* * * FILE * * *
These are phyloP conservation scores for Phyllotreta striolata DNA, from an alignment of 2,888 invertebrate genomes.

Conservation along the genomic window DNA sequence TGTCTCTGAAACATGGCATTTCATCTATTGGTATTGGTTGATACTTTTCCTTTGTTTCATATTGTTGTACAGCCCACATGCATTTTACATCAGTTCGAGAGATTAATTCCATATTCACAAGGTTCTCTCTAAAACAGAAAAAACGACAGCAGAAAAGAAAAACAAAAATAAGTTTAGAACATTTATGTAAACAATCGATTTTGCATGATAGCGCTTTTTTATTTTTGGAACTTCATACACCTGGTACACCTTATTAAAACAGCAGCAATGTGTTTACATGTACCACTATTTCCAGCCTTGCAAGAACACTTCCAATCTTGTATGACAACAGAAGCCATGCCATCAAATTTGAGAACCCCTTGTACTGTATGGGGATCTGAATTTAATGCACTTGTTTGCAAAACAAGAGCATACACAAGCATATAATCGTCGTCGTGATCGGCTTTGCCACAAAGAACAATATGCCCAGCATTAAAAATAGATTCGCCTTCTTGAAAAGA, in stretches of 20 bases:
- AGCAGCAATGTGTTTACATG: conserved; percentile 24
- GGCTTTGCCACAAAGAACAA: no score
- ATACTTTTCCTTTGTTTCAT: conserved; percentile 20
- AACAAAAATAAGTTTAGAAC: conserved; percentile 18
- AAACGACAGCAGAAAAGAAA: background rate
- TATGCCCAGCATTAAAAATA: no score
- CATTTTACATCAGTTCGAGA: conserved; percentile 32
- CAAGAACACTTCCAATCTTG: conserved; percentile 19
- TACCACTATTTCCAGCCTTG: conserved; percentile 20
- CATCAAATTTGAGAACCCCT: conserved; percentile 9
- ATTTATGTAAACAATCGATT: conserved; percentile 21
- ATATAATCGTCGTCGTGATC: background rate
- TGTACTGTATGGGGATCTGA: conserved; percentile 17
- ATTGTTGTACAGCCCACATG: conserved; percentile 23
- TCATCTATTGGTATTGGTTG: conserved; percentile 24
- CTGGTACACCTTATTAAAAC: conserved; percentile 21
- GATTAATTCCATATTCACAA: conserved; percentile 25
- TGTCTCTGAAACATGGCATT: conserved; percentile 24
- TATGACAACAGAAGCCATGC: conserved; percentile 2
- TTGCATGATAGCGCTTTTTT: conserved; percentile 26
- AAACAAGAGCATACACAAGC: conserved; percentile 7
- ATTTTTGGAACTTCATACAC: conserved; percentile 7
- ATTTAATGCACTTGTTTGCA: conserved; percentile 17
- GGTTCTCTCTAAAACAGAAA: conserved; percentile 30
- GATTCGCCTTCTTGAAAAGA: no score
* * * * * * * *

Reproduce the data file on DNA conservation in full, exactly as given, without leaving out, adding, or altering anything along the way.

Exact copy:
These are phyloP conservation scores for Phyllotreta striolata DNA, from an alignment of 2,888 invertebrate genomes.

Conservation along the genomic window DNA sequence TGTCTCTGAAACATGGCATTTCATCTATTGGTATTGGTTGATACTTTTCCTTTGTTTCATATTGTTGTACAGCCCACATGCATTTTACATCAGTTCGAGAGATTAATTCCATATTCACAAGGTTCTCTCTAAAACAGAAAAAACGACAGCAGAAAAGAAAAACAAAAATAAGTTTAGAACATTTATGTAAACAATCGATTTTGCATGATAGCGCTTTTTTATTTTTGGAACTTCATACACCTGGTACACCTTATTAAAACAGCAGCAATGTGTTTACATGTACCACTATTTCCAGCCTTGCAAGAACACTTCCAATCTTGTATGACAACAGAAGCCATGCCATCAAATTTGAGAACCCCTTGTACTGTATGGGGATCTGAATTTAATGCACTTGTTTGCAAAACAAGAGCATACACAAGCATATAATCGTCGTCGTGATCGGCTTTGCCACAAAGAACAATATGCCCAGCATTAAAAATAGATTCGCCTTCTTGAAAAGA, in stretches of 20 bases:
- AGCAGCAATGTGTTTACATG: conserved; percentile 24
- GGCTTTGCCACAAAGAACAA: no score
- ATACTTTTCCTTTGTTTCAT: conserved; percentile 20
- AACAAAAATAAGTTTAGAAC: conserved; percentile 18
- AAACGACAGCAGAAAAGAAA: background rate
- TATGCCCAGCATTAAAAATA: no score
- CATTTTACATCAGTTCGAGA: conserved; percentile 32
- CAAGAACACTTCCAATCTTG: conserved; percentile 19
- TACCACTATTTCCAGCCTTG: conserved; percentile 20
- CATCAAATTTGAGAACCCCT: conserved; percentile 9
- ATTTATGTAAACAATCGATT: conserved; percentile 21
- ATATAATCGTCGTCGTGATC: background rate
- TGTACTGTATGGGGATCTGA: conserved; percentile 17
- ATTGTTGTACAGCCCACATG: conserved; percentile 23
- TCATCTATTGGTATTGGTTG: conserved; percentile 24
- CTGGTACACCTTATTAAAAC: conserved; percentile 21
- GATTAATTCCATATTCACAA: conserved; percentile 25
- TGTCTCTGAAACATGGCATT: conserved; percentile 24
- TATGACAACAGAAGCCATGC: conserved; percentile 2
- TTGCATGATAGCGCTTTTTT: conserved; percentile 26
- AAACAAGAGCATACACAAGC: conserved; percentile 7
- ATTTTTGGAACTTCATACAC: conserved; percentile 7
- ATTTAATGCACTTGTTTGCA: conserved; percentile 17
- GGTTCTCTCTAAAACAGAAA: conserved; percentile 30
- GATTCGCCTTCTTGAAAAGA: no score